It's disturbing enough that Republican leaders have been willing to turn a blind eye to the growing list of President Trump's associates ensnared in the Russian imbroglio, including Senate Majority Leader Mitch McConnell and House Speaker Paul Ryan. But House Intelligence Committee Chairman Devin Nunes, instead of properly leading his panel's investigation, has taken its credibility to a new low.

Nunes looked more like a Keystone Cop last week as he tried to lend support to Trump by claiming he had reviewed documents indicating members of the president's transition team — and perhaps even Trump — might have been "incidentally" caught up in legal surveillance by U.S. spy agencies following the election.

After getting this explosive information, Nunes held a press conference outside the White House and then briefed Trump. He didn't bother to first share the information with other committee members. That's like an FBI agent holding a news conference about an ongoing investigation and then briefing a possible suspect.

Nunes' unheard-of moves prompted Rep. Adam Schiff, the intelligence committee's top Democrat, to question whether the California congressman was a "surrogate of the White House." Nunes sure acted like he was Trump's new lap dog. But as it seems to be with almost everything that involves this drama-filled White House, the story does not end there.

It turns out that Nunes received his dubious surveillance information during a meeting on the grounds of the White House. That has prompted speculation that someone in the administration gave Nunes the information to deflect attention from FBI Director James Comey's earlier testimony that the federal agency has been conducting a criminal investigation since July into whether Trump's campaign had colluded with Russia to influence the 2016 election.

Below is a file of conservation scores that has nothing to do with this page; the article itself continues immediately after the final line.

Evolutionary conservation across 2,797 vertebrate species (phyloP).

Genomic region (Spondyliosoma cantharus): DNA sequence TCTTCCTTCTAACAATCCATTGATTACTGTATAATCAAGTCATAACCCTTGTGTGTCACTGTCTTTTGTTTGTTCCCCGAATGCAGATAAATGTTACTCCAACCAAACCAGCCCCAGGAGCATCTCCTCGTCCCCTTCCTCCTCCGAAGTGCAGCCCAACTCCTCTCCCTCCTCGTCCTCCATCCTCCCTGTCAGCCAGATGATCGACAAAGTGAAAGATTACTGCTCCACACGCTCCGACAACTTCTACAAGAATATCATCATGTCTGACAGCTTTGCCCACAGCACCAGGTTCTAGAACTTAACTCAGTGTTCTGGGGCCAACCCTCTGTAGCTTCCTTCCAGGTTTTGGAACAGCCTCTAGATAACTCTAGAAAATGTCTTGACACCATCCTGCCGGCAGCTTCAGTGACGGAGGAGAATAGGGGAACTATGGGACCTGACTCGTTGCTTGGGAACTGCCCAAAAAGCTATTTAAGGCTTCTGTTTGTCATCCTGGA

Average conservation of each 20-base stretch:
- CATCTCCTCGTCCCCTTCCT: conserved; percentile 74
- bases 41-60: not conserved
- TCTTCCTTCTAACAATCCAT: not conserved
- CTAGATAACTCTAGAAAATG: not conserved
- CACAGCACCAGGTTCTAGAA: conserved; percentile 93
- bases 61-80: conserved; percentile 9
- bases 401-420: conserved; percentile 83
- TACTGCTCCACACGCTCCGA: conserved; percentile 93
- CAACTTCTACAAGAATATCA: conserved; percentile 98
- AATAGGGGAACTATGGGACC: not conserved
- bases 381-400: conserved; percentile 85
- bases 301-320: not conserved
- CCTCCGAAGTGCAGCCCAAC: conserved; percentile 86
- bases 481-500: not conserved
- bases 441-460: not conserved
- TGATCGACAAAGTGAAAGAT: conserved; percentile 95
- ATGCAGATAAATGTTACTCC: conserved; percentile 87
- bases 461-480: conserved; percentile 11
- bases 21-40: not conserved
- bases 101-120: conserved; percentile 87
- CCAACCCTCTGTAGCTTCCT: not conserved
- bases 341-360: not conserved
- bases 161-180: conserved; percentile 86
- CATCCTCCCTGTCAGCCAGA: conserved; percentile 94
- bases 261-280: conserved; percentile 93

Comey also testified there was no evidence that President Barack Obama wiretapped Trump facilities during the campaign — as the president has claimed.

The revelation that Nunes got his information about the FBI's surveillance during a visit to the White House has prompted Democrats, and even some Republicans, to call for him to recuse himself from the committee's investigation. He has rejected calls for his recusal, but canceled scheduled hearings.

It's clear that Nunes, who served on Trump's transition team, is too close to the president for the public to have confidence that he can lead an impartial inquiry.  Nunes has tainted the probe and should recuse himself.

An even better option than the charade the House investigation appears to be would be for the deputy attorney general to appoint a special counsel to investigate Trump's alleged Russian ties. That task can't be left to Attorney General Jeff Sessions Sessions, who was forced to recuse himself from any investigation into Trump's campaign because he twice met with Russia's ambassador while advising Trump.

The list of Trump associates who met with Russian officials, including several who lied about it, raises serious concerns. The president could ease some of the angst about his coziness with Russia by simply releasing his tax returns. Otherwise, that dark cloud over the White House will hobble his presidency.